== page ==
Bayens: We only had the one rehearsal. It would have been a problem if the arrangements weren’t good, but these were good arrangements (by Brooker). Everything fit [sic] like a hand in a glove.
For participants, this was a nerve-racking experience. The opening act was sitarist Larry Reese. Before the band came on, Procol Harum organist and harpsichordist Chris Copping went on alone with the orchestra to perform Albinoni’s Adagio.
De Frece: I missed the daytime rehearsal because I had to teach, but I was at this piano rehearsal Da Camera did with Gary Brooker. He had added this speaking part to a song, and said, “When I say ‘boiling oil and shrieking steam,’ I want you to go ssssss.” Well, when I got to the show, the other choir members who had made the day rehearsal told me, “You know how he wants us to go ssssss?’ Well, you can’t hear anything onstage because it’s so loud; you have to count measures to know when to do it.” Sure enough, I was ten feet from the band and I couldn’t hear anything. I was madly counting measures, and poor Lawrence Leonard was just slightly off; he’d miscounted and you could tell from how he was pursing his lips when he wanted us to do the part, but we’d done it just before.
Reese: I stood up to bow (after his performance), not realising my leg had completely gone asleep from hip to toe, so I fell over and had to limp offstage. My face was red both with embarrassment and exaltation at having taken part in this historical rock ‘n’ roll event.
Lund: It was very hard on everyone’s ears. Certainly a symphony is loud, but not quite as loud as that.
Blondheim: My friend (and then band-mate) Don Johnson got us tickets. It was such great spectacle.
Petersen: It was kind of an interesting week in Edmonton. Kris Kristoffersen and Rita Coolidge were in town, and they came to the concert.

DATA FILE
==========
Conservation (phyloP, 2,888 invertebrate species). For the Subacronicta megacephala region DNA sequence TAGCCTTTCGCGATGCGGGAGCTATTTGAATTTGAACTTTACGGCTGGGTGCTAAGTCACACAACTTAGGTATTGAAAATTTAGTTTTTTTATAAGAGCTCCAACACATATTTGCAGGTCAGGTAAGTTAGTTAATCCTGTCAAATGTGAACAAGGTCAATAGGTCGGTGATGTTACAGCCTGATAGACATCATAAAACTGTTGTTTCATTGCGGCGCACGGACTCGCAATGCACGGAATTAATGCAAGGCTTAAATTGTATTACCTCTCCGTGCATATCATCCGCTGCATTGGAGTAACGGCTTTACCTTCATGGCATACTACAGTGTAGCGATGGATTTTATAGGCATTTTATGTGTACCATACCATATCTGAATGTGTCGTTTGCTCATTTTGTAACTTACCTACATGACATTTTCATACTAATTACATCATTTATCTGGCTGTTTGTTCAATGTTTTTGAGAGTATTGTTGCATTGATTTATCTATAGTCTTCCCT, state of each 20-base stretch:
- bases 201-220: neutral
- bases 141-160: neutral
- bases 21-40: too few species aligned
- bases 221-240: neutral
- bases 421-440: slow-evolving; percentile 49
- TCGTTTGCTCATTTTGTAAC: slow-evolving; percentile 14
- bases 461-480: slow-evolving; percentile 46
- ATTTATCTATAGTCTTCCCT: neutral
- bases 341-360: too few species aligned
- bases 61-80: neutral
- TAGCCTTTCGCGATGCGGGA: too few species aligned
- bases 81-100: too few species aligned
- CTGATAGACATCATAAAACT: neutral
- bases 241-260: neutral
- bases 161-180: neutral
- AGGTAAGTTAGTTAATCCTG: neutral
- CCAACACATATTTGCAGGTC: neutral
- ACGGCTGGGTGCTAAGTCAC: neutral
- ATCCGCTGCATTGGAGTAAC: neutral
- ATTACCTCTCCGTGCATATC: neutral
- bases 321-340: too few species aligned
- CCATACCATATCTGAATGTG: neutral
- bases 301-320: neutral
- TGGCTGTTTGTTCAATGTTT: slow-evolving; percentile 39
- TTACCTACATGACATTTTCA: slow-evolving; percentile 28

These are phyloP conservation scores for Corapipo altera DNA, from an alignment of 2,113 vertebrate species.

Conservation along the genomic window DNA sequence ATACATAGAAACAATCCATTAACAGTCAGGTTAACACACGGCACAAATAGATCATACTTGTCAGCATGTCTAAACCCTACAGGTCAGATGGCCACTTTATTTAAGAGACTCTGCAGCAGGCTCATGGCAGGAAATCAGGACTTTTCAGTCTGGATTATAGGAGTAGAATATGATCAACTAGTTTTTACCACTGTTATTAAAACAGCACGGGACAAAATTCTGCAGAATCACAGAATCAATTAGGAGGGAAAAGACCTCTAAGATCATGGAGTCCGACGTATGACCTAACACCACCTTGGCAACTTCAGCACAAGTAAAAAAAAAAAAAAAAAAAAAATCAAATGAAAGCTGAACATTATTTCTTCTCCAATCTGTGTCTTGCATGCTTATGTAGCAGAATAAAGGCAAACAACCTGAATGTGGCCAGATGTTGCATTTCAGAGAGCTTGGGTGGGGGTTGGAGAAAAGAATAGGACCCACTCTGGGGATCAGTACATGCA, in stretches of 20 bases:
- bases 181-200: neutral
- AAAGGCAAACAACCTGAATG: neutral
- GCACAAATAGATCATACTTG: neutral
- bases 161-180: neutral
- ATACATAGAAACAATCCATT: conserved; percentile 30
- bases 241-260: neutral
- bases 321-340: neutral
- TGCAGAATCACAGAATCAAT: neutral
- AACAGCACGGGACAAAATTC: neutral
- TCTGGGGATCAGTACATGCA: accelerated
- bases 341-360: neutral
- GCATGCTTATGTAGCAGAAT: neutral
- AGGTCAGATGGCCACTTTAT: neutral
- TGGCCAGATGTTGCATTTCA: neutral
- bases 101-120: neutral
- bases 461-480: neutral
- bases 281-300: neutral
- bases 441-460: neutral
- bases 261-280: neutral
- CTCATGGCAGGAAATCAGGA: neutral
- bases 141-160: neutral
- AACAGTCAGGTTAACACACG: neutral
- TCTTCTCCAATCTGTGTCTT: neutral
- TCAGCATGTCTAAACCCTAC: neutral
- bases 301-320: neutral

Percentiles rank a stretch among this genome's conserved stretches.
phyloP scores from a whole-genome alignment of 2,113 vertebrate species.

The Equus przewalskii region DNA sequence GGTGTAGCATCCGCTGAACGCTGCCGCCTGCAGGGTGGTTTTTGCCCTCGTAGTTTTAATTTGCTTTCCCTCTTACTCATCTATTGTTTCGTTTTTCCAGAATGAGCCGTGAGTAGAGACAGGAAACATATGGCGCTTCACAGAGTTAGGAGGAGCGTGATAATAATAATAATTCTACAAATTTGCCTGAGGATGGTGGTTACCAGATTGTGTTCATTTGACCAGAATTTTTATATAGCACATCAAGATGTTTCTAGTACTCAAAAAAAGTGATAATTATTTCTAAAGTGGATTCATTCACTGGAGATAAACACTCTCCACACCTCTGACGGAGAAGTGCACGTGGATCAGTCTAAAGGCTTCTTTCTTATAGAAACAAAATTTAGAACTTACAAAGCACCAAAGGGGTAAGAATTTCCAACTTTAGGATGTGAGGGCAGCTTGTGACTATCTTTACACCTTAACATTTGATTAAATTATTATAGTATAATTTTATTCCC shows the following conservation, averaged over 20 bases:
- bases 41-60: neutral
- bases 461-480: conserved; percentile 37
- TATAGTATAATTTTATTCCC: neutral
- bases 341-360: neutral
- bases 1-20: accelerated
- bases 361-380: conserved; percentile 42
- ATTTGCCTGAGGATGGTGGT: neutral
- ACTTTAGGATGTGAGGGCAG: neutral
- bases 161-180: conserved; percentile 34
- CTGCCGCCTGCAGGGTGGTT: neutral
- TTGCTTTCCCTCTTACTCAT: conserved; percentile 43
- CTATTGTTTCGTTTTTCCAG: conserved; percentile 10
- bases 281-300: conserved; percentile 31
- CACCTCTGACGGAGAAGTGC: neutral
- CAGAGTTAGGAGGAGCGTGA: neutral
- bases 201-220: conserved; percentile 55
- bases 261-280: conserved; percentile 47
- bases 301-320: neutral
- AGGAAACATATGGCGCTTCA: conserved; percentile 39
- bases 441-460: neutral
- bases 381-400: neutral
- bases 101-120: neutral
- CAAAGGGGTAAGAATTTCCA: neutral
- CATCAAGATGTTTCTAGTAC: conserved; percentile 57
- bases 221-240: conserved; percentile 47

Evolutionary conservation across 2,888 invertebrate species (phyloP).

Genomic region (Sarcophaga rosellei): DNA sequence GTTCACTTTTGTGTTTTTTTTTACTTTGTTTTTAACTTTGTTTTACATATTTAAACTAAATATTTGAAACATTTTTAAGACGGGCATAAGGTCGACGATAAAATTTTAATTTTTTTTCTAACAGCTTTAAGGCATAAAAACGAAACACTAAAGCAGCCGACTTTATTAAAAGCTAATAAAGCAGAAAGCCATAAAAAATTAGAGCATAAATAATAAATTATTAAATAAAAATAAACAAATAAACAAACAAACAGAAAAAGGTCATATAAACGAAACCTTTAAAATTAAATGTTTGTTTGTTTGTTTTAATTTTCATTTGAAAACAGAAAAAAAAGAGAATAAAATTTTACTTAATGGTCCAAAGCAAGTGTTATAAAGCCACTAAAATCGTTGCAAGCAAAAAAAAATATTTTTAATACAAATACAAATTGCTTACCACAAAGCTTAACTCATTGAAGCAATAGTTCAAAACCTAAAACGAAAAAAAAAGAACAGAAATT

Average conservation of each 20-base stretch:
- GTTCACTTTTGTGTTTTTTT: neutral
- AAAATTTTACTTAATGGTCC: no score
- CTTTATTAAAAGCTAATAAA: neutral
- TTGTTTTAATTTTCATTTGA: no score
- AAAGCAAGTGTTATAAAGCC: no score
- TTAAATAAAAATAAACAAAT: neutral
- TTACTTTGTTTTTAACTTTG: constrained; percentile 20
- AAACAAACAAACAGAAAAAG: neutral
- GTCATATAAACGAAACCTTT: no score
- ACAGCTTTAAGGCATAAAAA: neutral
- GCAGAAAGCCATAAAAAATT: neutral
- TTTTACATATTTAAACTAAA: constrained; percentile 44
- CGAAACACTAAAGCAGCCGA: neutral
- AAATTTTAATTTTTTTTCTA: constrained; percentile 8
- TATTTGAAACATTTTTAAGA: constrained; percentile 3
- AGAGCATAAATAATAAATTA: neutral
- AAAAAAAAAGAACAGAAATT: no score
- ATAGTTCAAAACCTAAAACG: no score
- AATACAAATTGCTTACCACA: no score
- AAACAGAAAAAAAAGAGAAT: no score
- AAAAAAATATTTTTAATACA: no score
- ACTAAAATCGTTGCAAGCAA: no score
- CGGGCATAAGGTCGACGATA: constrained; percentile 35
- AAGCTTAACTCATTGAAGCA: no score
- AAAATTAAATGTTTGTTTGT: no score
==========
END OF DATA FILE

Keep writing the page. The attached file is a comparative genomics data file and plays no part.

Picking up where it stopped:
Olson: Ed Nixon did the trumpet part in Conquistador (the hit single), which was very different from what he was used to. He nailed it cold and I congratulated him on that.
Lunn: We then had to go back out for an awfully long encore to repeat some of the songs again. It seemed as though we did the concert three times in total.
De Frece: We had a party after. I didn’t get home until 4 in the morning, and I had to teach in a few hours. I don’t know why, but I hadn’t considered that I was teaching high school music, and around forty of the kids had been at the concert. They had seen me onstage in my bubble gum pink shirt with ruffled sleeves and bell bottom pants and suddenly I was very cool.
Burrow: I went in just wanting to see a rock show, but came out thinking, “Wow, that was a different approach to bringing two different forms of music together.” It was revolutionary; my parents’ generation wouldn’t have considered this to be musical. It took a few years before we realised how historic it was, of course.
Olson: Later, (ITV general manager) Wendell Wilks and Tommy Banks started the In Concert series with the ESO, and we’d get people like Tom Jones and Engelbert Humperdinck in to perform. They came out, found out we were pro, and after that we did 48 episodes. You’d go anywhere in the world and see Roberta Flack, Tom Jones or Aretha Franklin and the ESO on television.
Blondheim: I decided after that concert that this was what I wanted to do. It took some time, because I was self-taught, but I learned to make it happen.
Lund: Every now and again we’d get royalties from that album — not a lot, but it was still kind of neat that we got anything.
Burrow: I still have a working turntable, so that record does go on from time to time.
De Frece: I can show people who I am on the album cover — the tall guy with the curly hair in the ruffled shirt.
According to some reports, Procol Harum had to sell 150,000 copies to break even.
As they had never sold anywhere near that in their career, they were very nervous. It went on to sell more than one million copies.
Shine on Brightly, Luskus Delph, Simple Sister and Repent Walpurgis were also played, but didn’t make the album, though Luskus Delph was eventually released.
Procol Harum then: Gary Brooker (piano and vocals), Keith Reid (words), BJ Wilson (drums), Chris Copping (organ), Alan Cartwright (bass) and Dave Ball (guitar).
Procol Harum now: Gary Brooker (piano and vocals), Josh Phillips (Hammond organ), Geoff Whitehorn (guitar and vocals), Geoff Dunn (drums and vocals) and Matt Pegg (bass and vocals).
Many more pages devoted to the Edmonton
More reviews of the Edmonton album
More reviews of other Procol Harum albums